The Winner of the World Cup Will Travel 7,500 Miles in One Month

Why the location of training bases could determine next year's soccer champion.
Argentina's Lionel Messi (top) celebrates with teammate Gonzalo Higuain after he scored a goal against Ecuador during a World Cup qualifying soccer match in Buenos Aires. (Marcos Brindicci/Reuters) 

Professional athletes don’t travel like the rest of us. To ensure that they remain in peak physical condition, few expenses are spared when shuttling them around the world. But regardless of how luxurious a cabin is, spending a long time in a pressurized plane inevitably hurts athletic performance.

This could be a factor during next year’s soccer World Cup in Brazil, the world’s fifth-largest country by land area. Matches will be held in 12 cities across the country—some of them thousands of miles apart. Since teams generally make round-trips from their training base to each match, some will see the miles add up more than others as the tournament progresses.

That’s why the location of a team’s training base is even more important than usual in this World Cup. For the eight squads that have already announced their base camp locations, Quartz calculated the distances these players can expect to travel en route to the final. (The rest of the teams will choose their base camp from 83 designated locations, with a list of preferences due later this month and final decisions announced by the end of January.)

On average, the winning team will trek around 7,500 miles (12,070 kilometers) during the month of the tournament—but some teams will travel as much as 12,000 miles (about half the circumference of Earth). And this only counts the distances between host cities by air, excluding the potentially stressful journeys to and from training camps, airports and stadiums on Brazil’s famously creaky ground transport network. Of course, many factors besides travel distance will determine which team lifts the World Cup next year. But for teams in search of an extra edge, shaving a few thousand miles off their route to the final could be a shrewd strategy.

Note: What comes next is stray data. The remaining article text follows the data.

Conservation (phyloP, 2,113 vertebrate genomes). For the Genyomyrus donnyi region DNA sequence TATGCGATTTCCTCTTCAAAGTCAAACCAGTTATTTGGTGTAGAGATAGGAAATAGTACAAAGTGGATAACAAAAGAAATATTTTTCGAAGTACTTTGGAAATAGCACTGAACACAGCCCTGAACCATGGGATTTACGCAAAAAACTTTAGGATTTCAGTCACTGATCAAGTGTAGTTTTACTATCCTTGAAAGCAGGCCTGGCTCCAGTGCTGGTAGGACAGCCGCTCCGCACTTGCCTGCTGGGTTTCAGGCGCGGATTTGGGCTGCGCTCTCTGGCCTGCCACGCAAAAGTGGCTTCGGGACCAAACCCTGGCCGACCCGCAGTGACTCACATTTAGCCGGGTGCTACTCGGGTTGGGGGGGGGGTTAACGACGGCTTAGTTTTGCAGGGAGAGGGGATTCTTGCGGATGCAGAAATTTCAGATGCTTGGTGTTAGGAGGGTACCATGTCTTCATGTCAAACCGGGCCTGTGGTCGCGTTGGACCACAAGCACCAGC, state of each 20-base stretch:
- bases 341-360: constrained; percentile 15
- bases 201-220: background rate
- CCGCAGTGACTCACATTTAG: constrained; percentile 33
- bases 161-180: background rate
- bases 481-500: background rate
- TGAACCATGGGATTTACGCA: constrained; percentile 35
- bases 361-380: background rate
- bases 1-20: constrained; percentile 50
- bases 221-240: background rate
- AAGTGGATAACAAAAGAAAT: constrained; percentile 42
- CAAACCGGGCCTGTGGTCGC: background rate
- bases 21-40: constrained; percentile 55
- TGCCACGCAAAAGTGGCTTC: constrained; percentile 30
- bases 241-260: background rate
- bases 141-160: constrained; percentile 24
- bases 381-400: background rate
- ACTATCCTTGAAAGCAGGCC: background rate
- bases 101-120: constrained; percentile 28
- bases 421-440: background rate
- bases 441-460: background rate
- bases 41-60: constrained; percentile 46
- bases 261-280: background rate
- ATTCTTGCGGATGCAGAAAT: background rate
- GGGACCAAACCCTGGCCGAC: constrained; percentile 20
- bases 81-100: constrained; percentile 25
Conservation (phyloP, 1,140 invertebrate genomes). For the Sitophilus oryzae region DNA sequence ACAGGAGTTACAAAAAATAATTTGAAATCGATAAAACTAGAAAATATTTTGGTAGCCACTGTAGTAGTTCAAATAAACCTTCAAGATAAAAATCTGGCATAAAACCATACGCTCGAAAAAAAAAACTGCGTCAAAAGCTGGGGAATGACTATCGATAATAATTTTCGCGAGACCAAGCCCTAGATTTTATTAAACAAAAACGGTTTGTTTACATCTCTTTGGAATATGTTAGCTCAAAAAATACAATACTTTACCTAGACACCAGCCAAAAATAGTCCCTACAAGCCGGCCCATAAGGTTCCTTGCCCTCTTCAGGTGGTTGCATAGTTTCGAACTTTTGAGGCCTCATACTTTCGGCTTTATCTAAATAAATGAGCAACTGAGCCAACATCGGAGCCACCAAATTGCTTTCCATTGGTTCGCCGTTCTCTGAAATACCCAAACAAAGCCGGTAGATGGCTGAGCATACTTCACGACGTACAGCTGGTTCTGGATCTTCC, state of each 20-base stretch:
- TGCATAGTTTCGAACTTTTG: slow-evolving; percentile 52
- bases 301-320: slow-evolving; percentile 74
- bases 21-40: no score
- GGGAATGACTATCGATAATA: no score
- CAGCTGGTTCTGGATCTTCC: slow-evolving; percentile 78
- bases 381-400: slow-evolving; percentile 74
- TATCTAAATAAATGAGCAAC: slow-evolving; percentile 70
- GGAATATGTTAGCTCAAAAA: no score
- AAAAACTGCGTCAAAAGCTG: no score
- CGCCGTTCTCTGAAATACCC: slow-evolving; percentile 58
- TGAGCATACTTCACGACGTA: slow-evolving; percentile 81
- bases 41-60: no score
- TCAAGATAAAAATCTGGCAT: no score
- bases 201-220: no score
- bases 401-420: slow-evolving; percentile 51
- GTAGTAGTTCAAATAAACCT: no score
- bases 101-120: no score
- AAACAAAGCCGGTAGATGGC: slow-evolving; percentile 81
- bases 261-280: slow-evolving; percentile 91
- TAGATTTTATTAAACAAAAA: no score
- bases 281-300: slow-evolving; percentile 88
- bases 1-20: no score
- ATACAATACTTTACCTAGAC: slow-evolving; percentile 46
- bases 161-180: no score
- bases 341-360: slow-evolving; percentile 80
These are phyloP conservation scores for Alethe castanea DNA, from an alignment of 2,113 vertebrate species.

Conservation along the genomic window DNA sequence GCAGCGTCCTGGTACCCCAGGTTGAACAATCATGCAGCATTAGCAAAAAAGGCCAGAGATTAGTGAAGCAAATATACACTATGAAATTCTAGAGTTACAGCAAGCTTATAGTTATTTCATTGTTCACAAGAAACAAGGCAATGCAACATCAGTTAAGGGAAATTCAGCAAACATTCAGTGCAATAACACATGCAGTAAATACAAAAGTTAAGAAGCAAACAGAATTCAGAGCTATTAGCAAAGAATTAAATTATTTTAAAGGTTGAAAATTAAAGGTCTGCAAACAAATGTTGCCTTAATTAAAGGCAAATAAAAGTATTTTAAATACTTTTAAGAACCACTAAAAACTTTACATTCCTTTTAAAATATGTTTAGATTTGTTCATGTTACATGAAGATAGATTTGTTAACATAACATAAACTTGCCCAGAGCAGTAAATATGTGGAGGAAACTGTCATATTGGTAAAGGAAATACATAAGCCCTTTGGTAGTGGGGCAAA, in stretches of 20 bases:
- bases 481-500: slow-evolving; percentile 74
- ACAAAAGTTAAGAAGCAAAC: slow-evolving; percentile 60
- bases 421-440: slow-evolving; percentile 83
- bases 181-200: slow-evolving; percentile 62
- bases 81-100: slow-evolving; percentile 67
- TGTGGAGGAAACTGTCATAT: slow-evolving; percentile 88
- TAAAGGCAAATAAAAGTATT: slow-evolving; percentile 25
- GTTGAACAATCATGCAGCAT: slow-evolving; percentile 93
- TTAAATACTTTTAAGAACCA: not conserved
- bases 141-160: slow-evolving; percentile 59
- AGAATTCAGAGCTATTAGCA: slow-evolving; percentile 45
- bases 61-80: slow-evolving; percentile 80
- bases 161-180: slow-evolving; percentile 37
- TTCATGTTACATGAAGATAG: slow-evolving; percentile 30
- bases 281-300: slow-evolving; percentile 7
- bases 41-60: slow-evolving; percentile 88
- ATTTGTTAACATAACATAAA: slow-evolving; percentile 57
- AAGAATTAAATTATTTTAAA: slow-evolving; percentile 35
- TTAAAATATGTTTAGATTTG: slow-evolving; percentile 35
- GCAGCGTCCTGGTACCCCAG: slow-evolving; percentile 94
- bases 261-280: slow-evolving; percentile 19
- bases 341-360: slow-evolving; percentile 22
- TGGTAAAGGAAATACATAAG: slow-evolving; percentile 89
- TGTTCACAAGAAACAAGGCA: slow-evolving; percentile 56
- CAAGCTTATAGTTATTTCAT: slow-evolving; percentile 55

Location, Location, Location

The group round matches have been decided, so those distances are known. A team’s path through the subsequent 16-team, single-elimination knockout stage (playoffs) depends on where it finishes in the group stage, with first- and second-place teams placed on opposite sides of the draw. (The third- and fourth-placed teams hop on a plane with a one-way ticket home.) Thus, there are two potential paths for a team to take to the final, depending on whether it wins its group or finishes as runner-up.



Based on what we know so far, here are a few observations:

Germany Faces a Telling Decision

Germany is reportedly mulling a base in either Salvador or Sao Paulo. Its decision will say a lot about its confidence in its chances. Seeded in the same “group of death” as the U.S., Portugal and Ghana, Germany can choose to shorten its travel by thousands of miles during the group round or the knockout stage, but not both. Thus, whether it thinks its players will need more rest at the beginning of the competition (in which case it should choose Salvador, with 5,000 fewer miles of travel during the group round than Sao Paulo) or towards the end (Sao Paulo, with up to 4,000 fewer miles traveled than Salvador during the knockout stage) will reveal how it rates its chances of progressing into the tournament’s final stages.

Finishing First Is not Always Best (for Travel)

If a team finishes first in its group, it faces a weaker opponent—in theory—in the first match in the knockout stage. This is incentive enough for teams to try to win all of their games during the group round, even if a second-place finish also earns them a place in the next phase of the tournament.

Presented by

Jason Karaian and Ritchie King

Jason Karaian and Ritchie King write for Quartz

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